Comparative analysis of features extracted from EEG spatial, spectral and temporal domains for binary and multiclass motor imagery classification

Seung Bo Lee, Hyun Ji Kim, Hakseung Kim, Ji Hoon Jeong, Seong Whan Lee, Dong Joo Kim

Research output: Contribution to journalArticlepeer-review

50 Citations (Scopus)


The electroencephalogram (EEG) remains the predominant source of neurophysiological signals for motor imagery-based brain-computer interfaces (MI-BCIs). Various features can be derived from three distinctive domains (i.e., spatial, temporal and spectral); however, the efficacies of the existing feature extraction methods when discriminating complex multiclass MI tasks have yet to be reported. This study investigates the performances of EEG feature extraction techniques from varying domains against different levels of complex, multiclass MI tasks. Ten healthy volunteers underwent multiple complex MI tasks via a robotic arm (i.e., hand grasping and wrist twisting; grasp, spread, pronation and supination). The discrimination performances of various feature extraction (i.e., common spatial patterns (CSP), time domain parameters (TDP), and power spectral density (PSD)) and classification methods for EEG were tested to perform binary (hand grasping/wrist twisting), ternary ((A) grasp/spread/wrist twisting and (B) hand grasping/pronation/supination) and quaternary (grasp/spread/pronation/supination) discrimination. Based on the available data, the combination of shrinkage-regularized linear discriminant analysis (SRLDA) and TDP achieved the highest accuracy. The findings suggest that multiclass complex MI-BCI task discrimination could gain more benefit from analyzing simple and symbolic features such as TDP rather than more complex features such as CSP and PSD.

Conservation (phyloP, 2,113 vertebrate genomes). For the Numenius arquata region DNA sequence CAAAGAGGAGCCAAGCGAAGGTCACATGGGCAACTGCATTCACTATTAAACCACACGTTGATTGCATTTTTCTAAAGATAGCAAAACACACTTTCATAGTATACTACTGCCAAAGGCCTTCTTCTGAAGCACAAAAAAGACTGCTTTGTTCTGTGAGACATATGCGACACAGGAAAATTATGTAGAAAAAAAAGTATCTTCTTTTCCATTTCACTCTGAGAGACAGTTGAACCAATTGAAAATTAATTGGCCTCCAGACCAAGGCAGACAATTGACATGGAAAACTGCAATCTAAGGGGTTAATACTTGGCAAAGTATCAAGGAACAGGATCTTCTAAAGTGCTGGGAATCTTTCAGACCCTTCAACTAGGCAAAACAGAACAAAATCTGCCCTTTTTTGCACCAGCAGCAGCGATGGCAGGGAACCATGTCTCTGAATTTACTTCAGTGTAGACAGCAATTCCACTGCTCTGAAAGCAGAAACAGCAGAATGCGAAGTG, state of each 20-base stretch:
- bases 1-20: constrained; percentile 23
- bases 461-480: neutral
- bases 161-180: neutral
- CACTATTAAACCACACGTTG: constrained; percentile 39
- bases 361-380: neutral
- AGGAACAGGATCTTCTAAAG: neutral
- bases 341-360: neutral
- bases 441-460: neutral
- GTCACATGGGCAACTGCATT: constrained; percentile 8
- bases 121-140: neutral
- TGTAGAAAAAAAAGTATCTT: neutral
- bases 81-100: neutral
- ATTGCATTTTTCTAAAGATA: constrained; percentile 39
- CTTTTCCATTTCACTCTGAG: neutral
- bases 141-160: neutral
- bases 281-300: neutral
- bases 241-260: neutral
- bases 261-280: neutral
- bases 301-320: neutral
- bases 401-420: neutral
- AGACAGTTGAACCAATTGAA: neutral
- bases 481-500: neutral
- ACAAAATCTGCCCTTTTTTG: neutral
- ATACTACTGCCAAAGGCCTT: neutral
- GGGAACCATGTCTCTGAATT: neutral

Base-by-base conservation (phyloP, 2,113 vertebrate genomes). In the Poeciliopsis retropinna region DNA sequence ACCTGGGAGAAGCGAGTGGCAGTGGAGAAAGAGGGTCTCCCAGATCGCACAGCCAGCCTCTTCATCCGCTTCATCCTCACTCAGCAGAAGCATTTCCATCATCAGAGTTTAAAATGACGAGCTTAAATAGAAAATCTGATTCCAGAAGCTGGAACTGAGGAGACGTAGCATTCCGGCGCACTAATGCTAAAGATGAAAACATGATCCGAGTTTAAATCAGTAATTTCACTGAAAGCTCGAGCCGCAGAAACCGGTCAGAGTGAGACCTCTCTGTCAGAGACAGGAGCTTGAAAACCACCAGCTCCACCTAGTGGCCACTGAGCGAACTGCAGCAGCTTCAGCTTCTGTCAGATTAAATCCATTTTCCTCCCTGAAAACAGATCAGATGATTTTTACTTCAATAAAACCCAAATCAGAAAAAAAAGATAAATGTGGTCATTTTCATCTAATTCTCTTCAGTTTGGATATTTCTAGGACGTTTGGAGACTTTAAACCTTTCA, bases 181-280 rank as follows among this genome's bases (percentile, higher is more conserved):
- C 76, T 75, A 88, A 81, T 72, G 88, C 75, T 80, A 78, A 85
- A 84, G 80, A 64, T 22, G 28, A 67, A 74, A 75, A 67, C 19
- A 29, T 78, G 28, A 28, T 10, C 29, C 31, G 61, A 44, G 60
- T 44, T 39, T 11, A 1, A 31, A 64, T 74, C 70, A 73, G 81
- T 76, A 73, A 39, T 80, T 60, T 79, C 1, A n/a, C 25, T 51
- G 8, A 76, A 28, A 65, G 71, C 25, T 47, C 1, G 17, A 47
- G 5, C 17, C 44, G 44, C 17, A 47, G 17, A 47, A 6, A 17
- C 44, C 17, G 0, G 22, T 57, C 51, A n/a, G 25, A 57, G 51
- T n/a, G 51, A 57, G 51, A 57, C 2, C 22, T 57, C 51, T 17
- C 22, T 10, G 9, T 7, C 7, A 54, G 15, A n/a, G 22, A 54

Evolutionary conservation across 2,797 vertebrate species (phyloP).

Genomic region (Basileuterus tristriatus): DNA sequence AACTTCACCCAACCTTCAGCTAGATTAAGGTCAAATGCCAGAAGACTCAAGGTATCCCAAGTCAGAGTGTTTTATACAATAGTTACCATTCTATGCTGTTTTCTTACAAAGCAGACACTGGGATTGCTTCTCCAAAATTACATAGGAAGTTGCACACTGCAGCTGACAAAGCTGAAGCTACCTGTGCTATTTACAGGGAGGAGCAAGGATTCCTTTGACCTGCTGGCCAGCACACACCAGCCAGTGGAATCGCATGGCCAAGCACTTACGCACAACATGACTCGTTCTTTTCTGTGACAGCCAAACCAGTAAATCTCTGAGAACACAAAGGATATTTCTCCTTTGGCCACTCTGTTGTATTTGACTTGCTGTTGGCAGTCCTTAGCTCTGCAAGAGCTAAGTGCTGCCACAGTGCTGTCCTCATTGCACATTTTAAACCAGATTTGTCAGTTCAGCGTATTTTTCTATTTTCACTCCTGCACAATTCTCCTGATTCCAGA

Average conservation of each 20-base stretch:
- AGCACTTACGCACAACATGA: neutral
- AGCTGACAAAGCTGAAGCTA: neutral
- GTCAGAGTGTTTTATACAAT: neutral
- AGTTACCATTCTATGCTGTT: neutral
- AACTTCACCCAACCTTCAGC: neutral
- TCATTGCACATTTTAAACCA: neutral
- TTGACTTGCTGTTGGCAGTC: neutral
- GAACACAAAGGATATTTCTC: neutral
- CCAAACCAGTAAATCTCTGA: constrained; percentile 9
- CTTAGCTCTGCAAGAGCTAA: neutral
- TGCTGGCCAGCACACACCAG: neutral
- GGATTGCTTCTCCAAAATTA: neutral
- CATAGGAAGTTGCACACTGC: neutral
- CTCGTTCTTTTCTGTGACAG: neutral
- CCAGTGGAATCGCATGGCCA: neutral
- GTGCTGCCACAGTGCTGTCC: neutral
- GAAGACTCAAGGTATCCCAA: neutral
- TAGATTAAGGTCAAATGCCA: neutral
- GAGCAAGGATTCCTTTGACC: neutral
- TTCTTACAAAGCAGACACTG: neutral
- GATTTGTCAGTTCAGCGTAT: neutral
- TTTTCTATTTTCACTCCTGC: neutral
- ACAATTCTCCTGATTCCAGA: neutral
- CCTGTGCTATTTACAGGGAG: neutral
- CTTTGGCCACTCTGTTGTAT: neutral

Original languageEnglish
Pages (from-to)190-200
Number of pages11
JournalInformation Sciences
Publication statusPublished - 2019 Oct

Bibliographical note

Publisher Copyright:
© 2019 Elsevier Inc.


  • Brain-computer interface
  • Electroencephalogram
  • Feature extraction
  • Motor imagery
  • Multiclass discrimination

ASJC Scopus subject areas

  • Software
  • Control and Systems Engineering
  • Theoretical Computer Science
  • Computer Science Applications
  • Information Systems and Management
  • Artificial Intelligence


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